Dumarest of Terra
Ultimate Spoilers and Trivia
The "Dumarest of Terra" saga is a series of science fiction novels by author
E. C. Tubb. The first book in the series was published in 1967, and the last
in 2008. This series was the inspiration for the Jeff Buser song
The links on this home page lead to pages with general
backstory and key concepts of the series. However, anywhere the title
of a novel appears (in the bibliography
and elsewhere), the title is
a clickable link to a description of the novel that contains massive amounts of
If you haven't read a book and
don't want to know what happens before you do,
DO NOT CLICK ON THE TITLE!
The series is set in the distant future of our galaxy, a brutal place with no central
government. Individual worlds (and a few rare regional alliances and empires) are
like city-states of old, and vary greatly in their degree of technological and
cultural sophistication. Even the most ambitious tend to rely on mercenaries
when attacking or defending against their neighbors. The galaxy appears to
have been colonized in countless waves of human expansion over thousands or
tens of thousands of years, and if there was ever a centralized, homogenous
society, it has long since collapsed. The parallel with the Dark Ages in Europe
on Earth is unmistakable.
Humans are the only significant sentient species in the galaxy, and
inhabit every world which is even remotely capable of supporting human life. Much
animal life on the worlds where humans dwell is also of terrestrial origin,
albeit often mutated or highly evolved into a specific niche in the local
ecology. The number of inhabitable worlds is high, because the ancient humans were
avid terraformers (a technology which is understood but seldom used in
Dumarest’s time). This also explains the relative scarcity of all but the most
rudimentary indigenous life forms on planets where humans reside.
Regardless of whether there was once a galactic empire that
fell, or simply an endless cascade of chaotic outpourings of stellar explorers
and refugees, the worlds where technology and culture are on the wane (or have
reverted to utter barbarism) far outnumber the worlds where anything remotely
resembling progress is still being made. The only thing holding it all
together is interstellar commerce, made necessary (and profitable) by the fact
that very few worlds have all the various types of resources required to form
an entirely self-sustaining economy and ecology.
Earl Dumarest is a traveler searching for his lost
home planet, Earth, a place he describes as inhospitable and scarred by ancient
wars. He left as a child, having stowed away on one of the infrequent trading
vessels that came to call, and has long since forgotten the return route and
the coordinates (if he ever knew them at all). To nearly everyone he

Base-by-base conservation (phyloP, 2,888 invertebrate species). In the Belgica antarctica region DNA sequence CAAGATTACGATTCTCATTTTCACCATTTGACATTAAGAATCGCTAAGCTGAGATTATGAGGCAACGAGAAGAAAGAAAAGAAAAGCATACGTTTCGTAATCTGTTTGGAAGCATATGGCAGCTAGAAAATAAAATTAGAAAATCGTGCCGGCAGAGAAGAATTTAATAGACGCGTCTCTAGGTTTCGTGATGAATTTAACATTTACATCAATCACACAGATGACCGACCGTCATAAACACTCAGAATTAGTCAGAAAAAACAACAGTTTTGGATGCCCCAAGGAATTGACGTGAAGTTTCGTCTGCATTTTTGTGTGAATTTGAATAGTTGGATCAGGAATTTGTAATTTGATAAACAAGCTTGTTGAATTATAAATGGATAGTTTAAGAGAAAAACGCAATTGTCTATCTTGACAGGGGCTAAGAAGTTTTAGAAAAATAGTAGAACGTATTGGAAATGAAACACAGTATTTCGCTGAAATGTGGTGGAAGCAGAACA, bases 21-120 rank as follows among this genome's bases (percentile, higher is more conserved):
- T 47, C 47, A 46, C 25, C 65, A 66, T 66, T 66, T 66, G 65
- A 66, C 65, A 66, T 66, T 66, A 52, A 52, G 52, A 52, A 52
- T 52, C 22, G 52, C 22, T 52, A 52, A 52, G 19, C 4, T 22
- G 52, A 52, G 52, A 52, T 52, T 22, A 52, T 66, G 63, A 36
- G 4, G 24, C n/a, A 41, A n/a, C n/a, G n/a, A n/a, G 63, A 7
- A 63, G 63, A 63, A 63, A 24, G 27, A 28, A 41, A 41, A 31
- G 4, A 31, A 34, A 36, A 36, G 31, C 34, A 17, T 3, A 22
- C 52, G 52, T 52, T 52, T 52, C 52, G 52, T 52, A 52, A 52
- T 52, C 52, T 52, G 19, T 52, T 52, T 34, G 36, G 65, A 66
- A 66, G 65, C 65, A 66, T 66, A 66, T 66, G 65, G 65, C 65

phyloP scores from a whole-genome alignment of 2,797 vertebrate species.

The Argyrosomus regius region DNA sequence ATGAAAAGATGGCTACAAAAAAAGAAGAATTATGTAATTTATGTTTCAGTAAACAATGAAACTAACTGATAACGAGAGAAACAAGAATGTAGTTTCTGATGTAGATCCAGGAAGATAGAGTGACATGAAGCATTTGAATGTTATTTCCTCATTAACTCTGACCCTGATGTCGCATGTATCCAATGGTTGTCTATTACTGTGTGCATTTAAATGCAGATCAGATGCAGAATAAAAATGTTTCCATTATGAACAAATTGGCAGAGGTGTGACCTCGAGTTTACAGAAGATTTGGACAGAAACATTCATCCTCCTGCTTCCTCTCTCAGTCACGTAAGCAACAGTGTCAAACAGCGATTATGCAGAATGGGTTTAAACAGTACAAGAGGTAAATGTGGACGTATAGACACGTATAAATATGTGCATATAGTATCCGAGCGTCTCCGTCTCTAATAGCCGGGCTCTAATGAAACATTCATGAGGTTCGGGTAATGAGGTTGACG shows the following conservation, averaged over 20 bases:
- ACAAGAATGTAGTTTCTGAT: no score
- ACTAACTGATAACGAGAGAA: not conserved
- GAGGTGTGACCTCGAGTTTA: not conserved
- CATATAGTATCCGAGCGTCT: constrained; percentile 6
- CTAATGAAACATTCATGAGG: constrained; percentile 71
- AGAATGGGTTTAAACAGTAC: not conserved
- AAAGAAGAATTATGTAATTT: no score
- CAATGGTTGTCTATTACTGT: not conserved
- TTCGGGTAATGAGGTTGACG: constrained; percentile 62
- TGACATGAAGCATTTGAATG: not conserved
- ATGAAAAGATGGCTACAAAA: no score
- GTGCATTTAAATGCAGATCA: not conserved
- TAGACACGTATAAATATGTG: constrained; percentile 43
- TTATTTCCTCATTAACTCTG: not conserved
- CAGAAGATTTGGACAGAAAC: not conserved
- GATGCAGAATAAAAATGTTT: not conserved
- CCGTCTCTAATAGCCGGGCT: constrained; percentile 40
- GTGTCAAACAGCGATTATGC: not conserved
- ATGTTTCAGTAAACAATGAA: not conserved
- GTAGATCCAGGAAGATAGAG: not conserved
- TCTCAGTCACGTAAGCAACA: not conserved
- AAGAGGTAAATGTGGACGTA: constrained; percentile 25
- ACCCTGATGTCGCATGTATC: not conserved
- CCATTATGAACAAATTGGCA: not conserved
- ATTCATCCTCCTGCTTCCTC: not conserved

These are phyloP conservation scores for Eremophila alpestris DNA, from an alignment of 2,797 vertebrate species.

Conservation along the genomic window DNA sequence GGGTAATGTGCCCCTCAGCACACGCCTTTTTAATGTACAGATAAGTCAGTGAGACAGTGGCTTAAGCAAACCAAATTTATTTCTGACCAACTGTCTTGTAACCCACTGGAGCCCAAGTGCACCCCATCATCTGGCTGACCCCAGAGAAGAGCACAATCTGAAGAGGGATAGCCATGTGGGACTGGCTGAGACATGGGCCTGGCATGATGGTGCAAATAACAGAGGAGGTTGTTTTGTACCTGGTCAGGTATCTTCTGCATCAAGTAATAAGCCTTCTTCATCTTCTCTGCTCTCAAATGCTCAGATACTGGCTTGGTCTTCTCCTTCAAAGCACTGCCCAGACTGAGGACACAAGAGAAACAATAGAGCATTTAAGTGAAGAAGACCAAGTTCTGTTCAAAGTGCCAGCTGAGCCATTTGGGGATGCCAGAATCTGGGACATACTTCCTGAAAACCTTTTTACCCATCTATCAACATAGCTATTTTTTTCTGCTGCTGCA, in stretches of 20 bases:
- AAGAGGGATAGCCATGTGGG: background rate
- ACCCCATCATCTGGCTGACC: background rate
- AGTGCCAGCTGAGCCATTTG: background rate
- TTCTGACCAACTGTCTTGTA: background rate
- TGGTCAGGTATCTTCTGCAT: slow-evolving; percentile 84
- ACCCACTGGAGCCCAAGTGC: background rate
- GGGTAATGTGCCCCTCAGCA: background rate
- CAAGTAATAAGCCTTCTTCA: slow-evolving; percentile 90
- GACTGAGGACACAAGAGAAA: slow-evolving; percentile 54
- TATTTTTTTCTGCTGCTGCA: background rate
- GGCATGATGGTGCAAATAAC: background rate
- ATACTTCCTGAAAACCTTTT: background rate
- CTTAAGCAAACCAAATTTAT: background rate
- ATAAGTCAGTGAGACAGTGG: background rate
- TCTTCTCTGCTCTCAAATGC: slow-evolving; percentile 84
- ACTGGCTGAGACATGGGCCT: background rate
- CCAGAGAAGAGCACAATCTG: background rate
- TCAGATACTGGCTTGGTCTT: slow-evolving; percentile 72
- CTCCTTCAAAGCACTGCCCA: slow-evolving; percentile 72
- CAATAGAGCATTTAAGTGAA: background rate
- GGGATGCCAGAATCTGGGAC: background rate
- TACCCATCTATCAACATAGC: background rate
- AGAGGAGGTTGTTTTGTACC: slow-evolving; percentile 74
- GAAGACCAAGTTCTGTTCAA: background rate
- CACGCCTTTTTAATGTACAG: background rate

encounters, the name “Earth” is only a synonym for dirt, except for a few who
recognize it as the name of a fictional legendary paradise like El Dorado or
Dumarest is of indeterminate middle age; intelligent, resourceful and physically
fit, although his uncanny speed and reflexes are more remarkable than his strength.
Long years of hard experience have taught him that the one immutable law of the
universe is "kill or be killed". His foes can expect only ruthless brutality,
and while he treats friends and strangers compassionately, his compassion
comes with a hard edge born of his will to survive at all costs and his
uncompromising dedication to his quest for Earth.
Individual supporting characters who appear in more than one novel are
exceedingly rare in the series, but three organizations figure frequently
and prominently in the action. The Cyclan is a group of cybernetically
enhanced "über consultants" whom Dumarest has ample reason to despise.
Early in the series Dumarest and the Cyclan become embroiled in a deadly game of cat and
mouse that continues through the rest of the novels. The
Universal Brotherhood is an
altruistic humanitarian organization with whom Dumarest is on generally
good terms. The Original People is a
mysterious sect that Dumarest believes may posess information that could
lead him to Earth, but their agendas are at odds more often than they coincide.
Dumarest is not portrayed as exceptionally handsome, but he frequently benefits
from the affections of women who are attracted to his confidence and resolve.
He seldom fully reciprocates their feelings, but seems to have a weakness for
"sensitives"; out of the four or five women he
has genuinely fallen in love with, there have been a telepath, a precognitive,
and a clairvoyant.
Throughout the series, whenever Dumarest is stranded on a dead-end
world and desperately needs cash, he falls back on his core skill:
arena fighting for the amusement of the jaded rich, usually with
knives and often to the death. Early in the series, Dumarest comes
into possession of a stolen Cyclan technology called the
"Affinity Twin" which gets him out
of a few tight spots in later novels. Dumarest sometimes intentionally
travels in regions harboring Spatial anomalies
because ships that successfully navigate around these dangerous
phenomena are nearly impossible to track. There is some indication that
Dumarest's knack for survival is not merely due to the sum of his other attributes,
but a genetic "survival trait".
The Traveller RPG Connection
Many of the key cultural and technological concepts
in the Dumarest saga were incorporated into the role-playing game "Traveller".
For collated and condensed information about the Dumarest series in convenient list form,
including a bibliography and a chronological list of the worlds to which Dumarest
travels, click here.
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